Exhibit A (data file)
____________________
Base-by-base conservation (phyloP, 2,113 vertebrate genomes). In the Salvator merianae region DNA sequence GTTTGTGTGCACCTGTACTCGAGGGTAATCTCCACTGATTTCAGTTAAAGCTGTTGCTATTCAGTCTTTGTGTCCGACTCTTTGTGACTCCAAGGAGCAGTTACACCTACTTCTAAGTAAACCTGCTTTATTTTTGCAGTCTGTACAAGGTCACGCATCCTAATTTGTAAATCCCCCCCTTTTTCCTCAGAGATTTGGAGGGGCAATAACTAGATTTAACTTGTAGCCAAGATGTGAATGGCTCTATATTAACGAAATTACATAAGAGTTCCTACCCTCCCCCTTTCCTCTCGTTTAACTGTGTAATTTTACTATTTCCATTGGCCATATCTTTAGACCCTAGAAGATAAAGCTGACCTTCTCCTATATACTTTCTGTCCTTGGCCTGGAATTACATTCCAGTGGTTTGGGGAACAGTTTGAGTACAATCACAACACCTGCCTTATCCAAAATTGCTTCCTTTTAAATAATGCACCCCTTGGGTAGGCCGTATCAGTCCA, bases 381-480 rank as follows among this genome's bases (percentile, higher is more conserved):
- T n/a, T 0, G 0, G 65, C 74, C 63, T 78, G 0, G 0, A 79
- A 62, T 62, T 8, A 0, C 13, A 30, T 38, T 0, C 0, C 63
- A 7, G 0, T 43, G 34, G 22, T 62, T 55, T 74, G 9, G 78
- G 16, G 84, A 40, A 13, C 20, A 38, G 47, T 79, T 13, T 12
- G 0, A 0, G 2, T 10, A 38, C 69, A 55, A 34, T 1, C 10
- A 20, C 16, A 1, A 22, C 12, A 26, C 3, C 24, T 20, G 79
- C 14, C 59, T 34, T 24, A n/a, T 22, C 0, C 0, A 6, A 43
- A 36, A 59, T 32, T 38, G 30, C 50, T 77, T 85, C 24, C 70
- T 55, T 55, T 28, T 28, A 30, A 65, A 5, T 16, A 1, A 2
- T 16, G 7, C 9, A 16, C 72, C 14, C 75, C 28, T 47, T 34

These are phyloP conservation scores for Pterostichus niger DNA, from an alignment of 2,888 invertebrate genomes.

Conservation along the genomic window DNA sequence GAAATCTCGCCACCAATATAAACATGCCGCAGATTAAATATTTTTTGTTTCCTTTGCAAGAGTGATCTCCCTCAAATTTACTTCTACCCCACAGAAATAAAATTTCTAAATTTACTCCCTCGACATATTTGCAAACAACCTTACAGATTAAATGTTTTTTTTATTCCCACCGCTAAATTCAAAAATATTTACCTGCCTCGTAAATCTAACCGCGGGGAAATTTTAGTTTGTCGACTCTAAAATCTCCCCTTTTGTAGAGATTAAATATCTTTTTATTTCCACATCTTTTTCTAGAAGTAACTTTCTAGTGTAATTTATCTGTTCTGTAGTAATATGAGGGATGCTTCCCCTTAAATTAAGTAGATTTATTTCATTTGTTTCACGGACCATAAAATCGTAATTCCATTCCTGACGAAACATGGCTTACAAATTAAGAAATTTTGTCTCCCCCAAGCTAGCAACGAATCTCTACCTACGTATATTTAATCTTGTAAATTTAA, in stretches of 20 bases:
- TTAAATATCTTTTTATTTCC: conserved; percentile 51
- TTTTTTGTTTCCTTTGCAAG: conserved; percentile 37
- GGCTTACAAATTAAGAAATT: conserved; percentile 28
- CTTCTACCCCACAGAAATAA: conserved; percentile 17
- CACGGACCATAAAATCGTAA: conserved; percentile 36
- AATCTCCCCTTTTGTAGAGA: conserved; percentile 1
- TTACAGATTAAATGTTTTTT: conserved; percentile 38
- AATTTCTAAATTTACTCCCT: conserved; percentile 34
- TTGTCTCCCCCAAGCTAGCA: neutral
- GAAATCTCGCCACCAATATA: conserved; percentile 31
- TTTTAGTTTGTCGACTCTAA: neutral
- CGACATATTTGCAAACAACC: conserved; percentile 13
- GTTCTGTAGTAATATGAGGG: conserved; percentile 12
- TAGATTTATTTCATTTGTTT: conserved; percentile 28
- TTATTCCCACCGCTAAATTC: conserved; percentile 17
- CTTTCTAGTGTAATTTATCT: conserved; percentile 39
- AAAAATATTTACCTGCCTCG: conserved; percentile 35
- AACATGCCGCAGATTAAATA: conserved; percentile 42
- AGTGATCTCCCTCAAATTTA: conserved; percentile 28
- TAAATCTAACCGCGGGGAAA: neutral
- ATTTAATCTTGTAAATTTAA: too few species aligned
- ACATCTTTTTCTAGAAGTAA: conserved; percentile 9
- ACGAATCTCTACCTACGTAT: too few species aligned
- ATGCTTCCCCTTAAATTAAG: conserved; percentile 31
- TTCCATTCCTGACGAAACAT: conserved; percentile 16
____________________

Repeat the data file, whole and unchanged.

Base-by-base conservation (phyloP, 2,113 vertebrate genomes). In the Salvator merianae region DNA sequence GTTTGTGTGCACCTGTACTCGAGGGTAATCTCCACTGATTTCAGTTAAAGCTGTTGCTATTCAGTCTTTGTGTCCGACTCTTTGTGACTCCAAGGAGCAGTTACACCTACTTCTAAGTAAACCTGCTTTATTTTTGCAGTCTGTACAAGGTCACGCATCCTAATTTGTAAATCCCCCCCTTTTTCCTCAGAGATTTGGAGGGGCAATAACTAGATTTAACTTGTAGCCAAGATGTGAATGGCTCTATATTAACGAAATTACATAAGAGTTCCTACCCTCCCCCTTTCCTCTCGTTTAACTGTGTAATTTTACTATTTCCATTGGCCATATCTTTAGACCCTAGAAGATAAAGCTGACCTTCTCCTATATACTTTCTGTCCTTGGCCTGGAATTACATTCCAGTGGTTTGGGGAACAGTTTGAGTACAATCACAACACCTGCCTTATCCAAAATTGCTTCCTTTTAAATAATGCACCCCTTGGGTAGGCCGTATCAGTCCA, bases 381-480 rank as follows among this genome's bases (percentile, higher is more conserved):
- T n/a, T 0, G 0, G 65, C 74, C 63, T 78, G 0, G 0, A 79
- A 62, T 62, T 8, A 0, C 13, A 30, T 38, T 0, C 0, C 63
- A 7, G 0, T 43, G 34, G 22, T 62, T 55, T 74, G 9, G 78
- G 16, G 84, A 40, A 13, C 20, A 38, G 47, T 79, T 13, T 12
- G 0, A 0, G 2, T 10, A 38, C 69, A 55, A 34, T 1, C 10
- A 20, C 16, A 1, A 22, C 12, A 26, C 3, C 24, T 20, G 79
- C 14, C 59, T 34, T 24, A n/a, T 22, C 0, C 0, A 6, A 43
- A 36, A 59, T 32, T 38, G 30, C 50, T 77, T 85, C 24, C 70
- T 55, T 55, T 28, T 28, A 30, A 65, A 5, T 16, A 1, A 2
- T 16, G 7, C 9, A 16, C 72, C 14, C 75, C 28, T 47, T 34

These are phyloP conservation scores for Pterostichus niger DNA, from an alignment of 2,888 invertebrate genomes.

Conservation along the genomic window DNA sequence GAAATCTCGCCACCAATATAAACATGCCGCAGATTAAATATTTTTTGTTTCCTTTGCAAGAGTGATCTCCCTCAAATTTACTTCTACCCCACAGAAATAAAATTTCTAAATTTACTCCCTCGACATATTTGCAAACAACCTTACAGATTAAATGTTTTTTTTATTCCCACCGCTAAATTCAAAAATATTTACCTGCCTCGTAAATCTAACCGCGGGGAAATTTTAGTTTGTCGACTCTAAAATCTCCCCTTTTGTAGAGATTAAATATCTTTTTATTTCCACATCTTTTTCTAGAAGTAACTTTCTAGTGTAATTTATCTGTTCTGTAGTAATATGAGGGATGCTTCCCCTTAAATTAAGTAGATTTATTTCATTTGTTTCACGGACCATAAAATCGTAATTCCATTCCTGACGAAACATGGCTTACAAATTAAGAAATTTTGTCTCCCCCAAGCTAGCAACGAATCTCTACCTACGTATATTTAATCTTGTAAATTTAA, in stretches of 20 bases:
- TTAAATATCTTTTTATTTCC: conserved; percentile 51
- TTTTTTGTTTCCTTTGCAAG: conserved; percentile 37
- GGCTTACAAATTAAGAAATT: conserved; percentile 28
- CTTCTACCCCACAGAAATAA: conserved; percentile 17
- CACGGACCATAAAATCGTAA: conserved; percentile 36
- AATCTCCCCTTTTGTAGAGA: conserved; percentile 1
- TTACAGATTAAATGTTTTTT: conserved; percentile 38
- AATTTCTAAATTTACTCCCT: conserved; percentile 34
- TTGTCTCCCCCAAGCTAGCA: neutral
- GAAATCTCGCCACCAATATA: conserved; percentile 31
- TTTTAGTTTGTCGACTCTAA: neutral
- CGACATATTTGCAAACAACC: conserved; percentile 13
- GTTCTGTAGTAATATGAGGG: conserved; percentile 12
- TAGATTTATTTCATTTGTTT: conserved; percentile 28
- TTATTCCCACCGCTAAATTC: conserved; percentile 17
- CTTTCTAGTGTAATTTATCT: conserved; percentile 39
- AAAAATATTTACCTGCCTCG: conserved; percentile 35
- AACATGCCGCAGATTAAATA: conserved; percentile 42
- AGTGATCTCCCTCAAATTTA: conserved; percentile 28
- TAAATCTAACCGCGGGGAAA: neutral
- ATTTAATCTTGTAAATTTAA: too few species aligned
- ACATCTTTTTCTAGAAGTAA: conserved; percentile 9
- ACGAATCTCTACCTACGTAT: too few species aligned
- ATGCTTCCCCTTAAATTAAG: conserved; percentile 31
- TTCCATTCCTGACGAAACAT: conserved; percentile 16